Liaisons Dangereuses, Los Niños del Parque, 1982.
In the 1980s, House music emerged in the United States in the Warehouse discotheque in Chicago - a further, more minimal development of the 1970s disco sound. The early Chicago house numbers like "Love Can't Turn Around" were still characterized by a certain song structure with vocals and dramaturgy. The founders of house music are the Chicago DJ Frankie Knuckles and Larry Levan of the club Paradise Garage in New York.
Larry Levan, Paradise Garage, New York, 1987.
Before Techno became a mass movement, Acid House, a British-born, particularly harsh and minimalist version of the Chicago House sound, caused a stir in the late 1980s (for example, Farley Jackmaster Funk, Sleezy D or Bam Bam).
Sven Väth said of the Acid movement: "The music literally invited you to let go. There was no structure, the sounds went wild, there was no beginning and no end, which meant you could only celebrate non-stop."
Farley Jackmaster Funk, I Need A Friend, 1988.
The new approaches to electronic music styles were also heard in the early 1980s content of Charles Johnson's radio program "Midnight Funk Association" in Detroit. Johnson sought to unify numerous musical genres in his program - the main source of inspiration for Detroit producers Juan Atkins, Derrick May and Kevin Saunderson. In the second half of the 1980s, the Detroit producers slowly turned to Chicago House music. The style, known as "Detroit Techno", was also heavily influenced by the British Acid House, adapting its essential features such as the hard 4/4 bass drum of the Roland TR 909 and eliminating the vocals. So, Detroit Techno became the bridge between European Electro and American House music.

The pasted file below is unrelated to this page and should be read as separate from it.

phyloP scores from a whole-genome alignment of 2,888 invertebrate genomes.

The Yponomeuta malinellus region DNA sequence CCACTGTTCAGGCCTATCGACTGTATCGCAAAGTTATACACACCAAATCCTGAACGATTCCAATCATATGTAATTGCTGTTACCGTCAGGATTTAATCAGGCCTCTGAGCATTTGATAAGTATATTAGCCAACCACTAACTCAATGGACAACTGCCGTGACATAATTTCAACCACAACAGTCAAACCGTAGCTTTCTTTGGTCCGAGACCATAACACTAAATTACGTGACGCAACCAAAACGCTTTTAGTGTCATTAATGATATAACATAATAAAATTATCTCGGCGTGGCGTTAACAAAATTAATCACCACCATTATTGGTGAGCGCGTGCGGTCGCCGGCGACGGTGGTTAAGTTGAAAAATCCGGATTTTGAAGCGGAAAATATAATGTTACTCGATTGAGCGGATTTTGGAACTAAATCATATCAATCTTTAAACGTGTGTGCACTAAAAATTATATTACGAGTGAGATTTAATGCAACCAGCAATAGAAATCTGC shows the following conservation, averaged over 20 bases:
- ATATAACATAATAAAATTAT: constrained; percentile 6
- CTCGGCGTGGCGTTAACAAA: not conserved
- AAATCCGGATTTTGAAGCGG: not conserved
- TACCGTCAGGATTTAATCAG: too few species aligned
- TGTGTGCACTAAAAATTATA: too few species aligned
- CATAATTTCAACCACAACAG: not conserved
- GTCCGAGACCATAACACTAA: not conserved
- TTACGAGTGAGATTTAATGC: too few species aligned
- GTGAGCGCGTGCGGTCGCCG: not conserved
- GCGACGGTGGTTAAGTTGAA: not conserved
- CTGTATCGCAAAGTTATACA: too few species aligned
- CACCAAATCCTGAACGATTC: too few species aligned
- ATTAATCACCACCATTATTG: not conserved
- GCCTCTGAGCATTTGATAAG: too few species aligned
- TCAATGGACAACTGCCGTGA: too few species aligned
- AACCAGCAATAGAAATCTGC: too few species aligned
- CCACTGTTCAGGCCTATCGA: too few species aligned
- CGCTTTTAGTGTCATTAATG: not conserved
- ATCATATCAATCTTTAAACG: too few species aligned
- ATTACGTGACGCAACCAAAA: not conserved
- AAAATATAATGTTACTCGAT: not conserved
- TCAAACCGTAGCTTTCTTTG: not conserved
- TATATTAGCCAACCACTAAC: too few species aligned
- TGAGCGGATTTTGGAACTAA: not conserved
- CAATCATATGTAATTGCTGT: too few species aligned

Model 500 - NO UFO'S, 1985.
In the second half of the 1980s, Techno emerged as a fusion of several styles: the minimalist, bass drum-emphasized rhythm of house music serves as a basis. In addition there are elements of Detroit Techno as well as the styles of electronic music developed in the 1970s and 1980s, especially in Europe, such as Synth-Pop (Depeche Mode, Anne Clark), EBM, New Beat and Post- Industrial (Cabaret Voltaire, Clock DVA). Famous Techno DJs are, for example, Marcel Dettmann, Monika Kruse, Chris Liebing, Boris or Ben Klock.
Boris - Rem, 2014.
Until the beginning of the 1990s, the term "techno" had established itself widely as the umbrella name for electronic music. In the early nineties, the Tech-House wave followed and led to another clearer definition of the techno term. In contrast to the socio-critical attitude of earlier techno-movement interpreters who tried to make statements about post-industrial decay, urban anonymity, and emotional coldness of society, the tech-house movement was mainly party culture.
In the nineties, electronic music conquered practically the whole world. Various elements were taken from different countries, e.g. the English jungle, based on complex rhythms from Caribbean music, or Dub, derived from traditional Jamaican music.
At the end of the nineties, new genres such as Tribal emerged, which originated from tribal sounds and percussions. Other genres such as Progressive and Deep House also became popular.
Azari & iii, Rechless With Your Love. Deep House.
Currently, electronic music has millions of followers around the world celebrating these sounds produced by machines and computers.